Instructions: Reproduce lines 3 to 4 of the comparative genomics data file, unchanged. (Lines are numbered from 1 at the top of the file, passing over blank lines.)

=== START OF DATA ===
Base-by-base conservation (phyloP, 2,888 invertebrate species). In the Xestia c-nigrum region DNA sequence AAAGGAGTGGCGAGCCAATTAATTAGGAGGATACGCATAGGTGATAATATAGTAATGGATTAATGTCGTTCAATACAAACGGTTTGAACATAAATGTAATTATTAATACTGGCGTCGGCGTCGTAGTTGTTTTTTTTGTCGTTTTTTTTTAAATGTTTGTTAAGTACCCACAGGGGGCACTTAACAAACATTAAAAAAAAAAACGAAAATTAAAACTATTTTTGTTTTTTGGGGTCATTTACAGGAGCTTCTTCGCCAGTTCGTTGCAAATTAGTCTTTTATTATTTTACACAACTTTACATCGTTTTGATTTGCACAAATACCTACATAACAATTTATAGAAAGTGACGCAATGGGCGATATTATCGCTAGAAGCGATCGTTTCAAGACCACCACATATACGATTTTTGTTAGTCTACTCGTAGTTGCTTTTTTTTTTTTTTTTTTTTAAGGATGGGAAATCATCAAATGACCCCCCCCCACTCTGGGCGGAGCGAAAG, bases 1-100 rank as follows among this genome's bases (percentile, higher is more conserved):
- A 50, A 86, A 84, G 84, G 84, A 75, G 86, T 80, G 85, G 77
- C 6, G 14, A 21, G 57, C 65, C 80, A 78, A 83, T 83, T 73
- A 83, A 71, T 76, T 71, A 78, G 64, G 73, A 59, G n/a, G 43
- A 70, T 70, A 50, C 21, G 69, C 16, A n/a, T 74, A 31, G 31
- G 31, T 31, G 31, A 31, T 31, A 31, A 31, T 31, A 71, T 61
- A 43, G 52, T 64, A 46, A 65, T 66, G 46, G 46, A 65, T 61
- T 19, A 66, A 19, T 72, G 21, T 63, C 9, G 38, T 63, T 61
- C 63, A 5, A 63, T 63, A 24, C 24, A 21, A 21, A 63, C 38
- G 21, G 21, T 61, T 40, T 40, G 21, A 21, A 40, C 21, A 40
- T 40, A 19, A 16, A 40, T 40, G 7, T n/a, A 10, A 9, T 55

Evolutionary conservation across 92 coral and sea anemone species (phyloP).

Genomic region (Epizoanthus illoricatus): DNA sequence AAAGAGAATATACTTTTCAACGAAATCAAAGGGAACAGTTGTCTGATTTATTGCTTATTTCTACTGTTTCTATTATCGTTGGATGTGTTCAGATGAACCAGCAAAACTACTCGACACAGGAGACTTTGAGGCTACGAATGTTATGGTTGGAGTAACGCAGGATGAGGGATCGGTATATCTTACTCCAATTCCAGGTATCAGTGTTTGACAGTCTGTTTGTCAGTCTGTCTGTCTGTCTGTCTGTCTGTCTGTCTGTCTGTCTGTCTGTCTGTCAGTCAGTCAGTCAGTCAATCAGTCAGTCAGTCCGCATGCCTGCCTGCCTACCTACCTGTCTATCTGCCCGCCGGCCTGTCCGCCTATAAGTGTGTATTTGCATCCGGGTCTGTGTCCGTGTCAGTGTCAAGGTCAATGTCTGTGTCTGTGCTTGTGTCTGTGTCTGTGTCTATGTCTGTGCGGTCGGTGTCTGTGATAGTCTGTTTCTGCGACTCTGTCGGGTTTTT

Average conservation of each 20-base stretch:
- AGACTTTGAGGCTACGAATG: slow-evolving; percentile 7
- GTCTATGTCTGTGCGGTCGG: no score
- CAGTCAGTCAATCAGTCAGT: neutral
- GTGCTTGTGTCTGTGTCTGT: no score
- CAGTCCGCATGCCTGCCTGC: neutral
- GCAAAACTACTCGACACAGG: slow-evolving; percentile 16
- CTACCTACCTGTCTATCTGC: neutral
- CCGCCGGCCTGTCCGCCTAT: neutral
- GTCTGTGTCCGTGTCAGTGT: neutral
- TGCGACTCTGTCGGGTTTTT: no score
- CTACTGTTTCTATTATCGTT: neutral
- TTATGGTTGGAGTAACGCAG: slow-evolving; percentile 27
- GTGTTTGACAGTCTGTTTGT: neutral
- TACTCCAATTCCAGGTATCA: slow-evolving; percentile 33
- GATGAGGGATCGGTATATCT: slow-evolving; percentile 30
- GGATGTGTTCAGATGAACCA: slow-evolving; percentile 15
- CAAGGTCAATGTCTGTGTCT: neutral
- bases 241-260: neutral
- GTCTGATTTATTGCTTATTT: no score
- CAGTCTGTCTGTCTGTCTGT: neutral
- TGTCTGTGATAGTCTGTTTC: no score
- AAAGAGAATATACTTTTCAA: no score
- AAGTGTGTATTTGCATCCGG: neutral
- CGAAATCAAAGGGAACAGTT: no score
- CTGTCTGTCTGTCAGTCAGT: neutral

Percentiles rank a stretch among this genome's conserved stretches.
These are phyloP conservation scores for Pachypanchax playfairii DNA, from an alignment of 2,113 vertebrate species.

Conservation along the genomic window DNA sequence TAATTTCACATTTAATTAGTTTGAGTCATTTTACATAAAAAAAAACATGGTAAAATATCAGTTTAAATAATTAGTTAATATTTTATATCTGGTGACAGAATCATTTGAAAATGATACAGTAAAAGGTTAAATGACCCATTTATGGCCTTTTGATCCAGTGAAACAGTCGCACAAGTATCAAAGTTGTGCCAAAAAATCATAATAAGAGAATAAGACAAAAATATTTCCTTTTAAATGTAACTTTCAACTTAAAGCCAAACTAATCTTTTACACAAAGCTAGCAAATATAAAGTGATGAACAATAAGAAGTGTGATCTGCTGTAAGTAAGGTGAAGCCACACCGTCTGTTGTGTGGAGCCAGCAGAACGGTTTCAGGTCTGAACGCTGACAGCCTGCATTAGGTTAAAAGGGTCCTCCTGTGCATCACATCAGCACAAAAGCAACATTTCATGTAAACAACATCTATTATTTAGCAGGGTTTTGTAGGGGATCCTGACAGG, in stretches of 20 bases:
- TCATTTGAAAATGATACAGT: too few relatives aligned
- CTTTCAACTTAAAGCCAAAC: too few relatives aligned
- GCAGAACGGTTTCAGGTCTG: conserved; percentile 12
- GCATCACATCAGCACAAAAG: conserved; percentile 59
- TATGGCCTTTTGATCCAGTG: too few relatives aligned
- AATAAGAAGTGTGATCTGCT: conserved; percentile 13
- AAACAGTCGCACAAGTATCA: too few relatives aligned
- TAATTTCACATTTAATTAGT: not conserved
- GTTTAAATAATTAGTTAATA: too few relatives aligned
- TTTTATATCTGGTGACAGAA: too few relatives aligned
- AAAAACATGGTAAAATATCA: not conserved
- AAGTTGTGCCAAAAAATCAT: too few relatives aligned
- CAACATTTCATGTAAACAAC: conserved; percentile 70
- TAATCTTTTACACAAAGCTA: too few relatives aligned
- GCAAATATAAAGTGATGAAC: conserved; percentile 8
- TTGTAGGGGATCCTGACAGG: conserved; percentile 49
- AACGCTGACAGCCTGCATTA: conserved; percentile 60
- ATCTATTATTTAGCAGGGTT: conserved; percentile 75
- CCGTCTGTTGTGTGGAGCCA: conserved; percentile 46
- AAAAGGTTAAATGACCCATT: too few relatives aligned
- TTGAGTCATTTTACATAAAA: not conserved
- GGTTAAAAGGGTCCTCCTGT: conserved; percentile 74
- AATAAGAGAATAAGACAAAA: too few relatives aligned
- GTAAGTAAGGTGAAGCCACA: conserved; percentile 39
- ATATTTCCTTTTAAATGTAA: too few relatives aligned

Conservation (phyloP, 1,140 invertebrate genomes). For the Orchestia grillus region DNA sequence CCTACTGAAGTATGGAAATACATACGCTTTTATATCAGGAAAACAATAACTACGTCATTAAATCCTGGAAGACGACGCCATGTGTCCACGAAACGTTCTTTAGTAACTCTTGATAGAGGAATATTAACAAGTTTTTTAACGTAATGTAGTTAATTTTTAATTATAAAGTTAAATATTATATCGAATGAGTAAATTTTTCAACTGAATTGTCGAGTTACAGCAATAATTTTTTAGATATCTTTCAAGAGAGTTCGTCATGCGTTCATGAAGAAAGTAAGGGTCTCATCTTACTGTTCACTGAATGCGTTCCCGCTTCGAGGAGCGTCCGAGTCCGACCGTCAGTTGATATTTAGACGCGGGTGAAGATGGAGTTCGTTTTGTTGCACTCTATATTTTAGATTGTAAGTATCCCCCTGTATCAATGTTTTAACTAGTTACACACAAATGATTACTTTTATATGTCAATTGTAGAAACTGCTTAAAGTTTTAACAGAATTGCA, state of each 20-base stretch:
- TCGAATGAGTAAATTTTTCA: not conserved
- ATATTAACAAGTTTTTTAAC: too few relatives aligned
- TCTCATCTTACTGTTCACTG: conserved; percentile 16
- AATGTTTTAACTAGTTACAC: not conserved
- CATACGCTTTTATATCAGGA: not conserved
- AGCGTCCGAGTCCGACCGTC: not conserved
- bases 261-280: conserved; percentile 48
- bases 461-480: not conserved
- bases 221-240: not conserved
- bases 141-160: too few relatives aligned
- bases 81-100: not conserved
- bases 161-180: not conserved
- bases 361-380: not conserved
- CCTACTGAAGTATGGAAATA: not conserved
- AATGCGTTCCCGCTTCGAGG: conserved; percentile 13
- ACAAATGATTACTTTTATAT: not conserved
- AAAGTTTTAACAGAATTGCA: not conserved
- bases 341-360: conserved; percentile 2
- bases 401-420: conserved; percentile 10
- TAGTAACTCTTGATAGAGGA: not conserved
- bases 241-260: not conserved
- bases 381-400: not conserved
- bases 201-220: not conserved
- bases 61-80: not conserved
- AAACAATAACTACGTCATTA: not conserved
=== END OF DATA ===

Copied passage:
- C 6, G 14, A 21, G 57, C 65, C 80, A 78, A 83, T 83, T 73
- A 83, A 71, T 76, T 71, A 78, G 64, G 73, A 59, G n/a, G 43